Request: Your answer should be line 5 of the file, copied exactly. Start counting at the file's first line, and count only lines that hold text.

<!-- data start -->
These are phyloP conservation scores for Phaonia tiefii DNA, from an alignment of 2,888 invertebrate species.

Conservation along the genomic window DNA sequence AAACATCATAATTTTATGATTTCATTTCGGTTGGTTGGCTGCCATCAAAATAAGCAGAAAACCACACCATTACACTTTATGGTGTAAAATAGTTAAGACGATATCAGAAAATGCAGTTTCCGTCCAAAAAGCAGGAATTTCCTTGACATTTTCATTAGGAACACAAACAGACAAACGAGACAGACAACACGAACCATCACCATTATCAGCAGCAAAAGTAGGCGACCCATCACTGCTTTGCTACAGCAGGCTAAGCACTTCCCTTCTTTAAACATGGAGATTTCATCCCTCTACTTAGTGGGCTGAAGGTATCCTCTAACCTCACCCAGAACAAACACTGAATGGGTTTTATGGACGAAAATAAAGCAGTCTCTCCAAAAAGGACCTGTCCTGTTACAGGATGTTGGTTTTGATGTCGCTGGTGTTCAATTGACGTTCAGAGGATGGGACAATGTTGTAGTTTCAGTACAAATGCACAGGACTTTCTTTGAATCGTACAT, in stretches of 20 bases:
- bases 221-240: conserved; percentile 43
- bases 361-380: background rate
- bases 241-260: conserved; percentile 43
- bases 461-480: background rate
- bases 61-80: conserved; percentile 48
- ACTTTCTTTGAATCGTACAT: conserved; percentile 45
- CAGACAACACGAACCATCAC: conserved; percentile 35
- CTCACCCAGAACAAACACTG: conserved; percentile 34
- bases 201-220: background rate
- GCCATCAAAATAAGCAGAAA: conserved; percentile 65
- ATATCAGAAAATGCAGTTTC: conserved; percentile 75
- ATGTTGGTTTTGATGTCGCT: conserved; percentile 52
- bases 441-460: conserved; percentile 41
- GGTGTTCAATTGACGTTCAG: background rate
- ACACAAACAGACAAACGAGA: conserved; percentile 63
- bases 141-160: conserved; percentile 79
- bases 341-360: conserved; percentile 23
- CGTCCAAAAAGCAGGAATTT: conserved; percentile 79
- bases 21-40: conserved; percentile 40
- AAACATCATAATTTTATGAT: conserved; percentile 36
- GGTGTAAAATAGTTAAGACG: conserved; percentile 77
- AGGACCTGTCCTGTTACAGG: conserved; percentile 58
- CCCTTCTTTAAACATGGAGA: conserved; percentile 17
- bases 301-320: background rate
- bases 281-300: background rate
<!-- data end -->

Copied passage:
- bases 241-260: conserved; percentile 43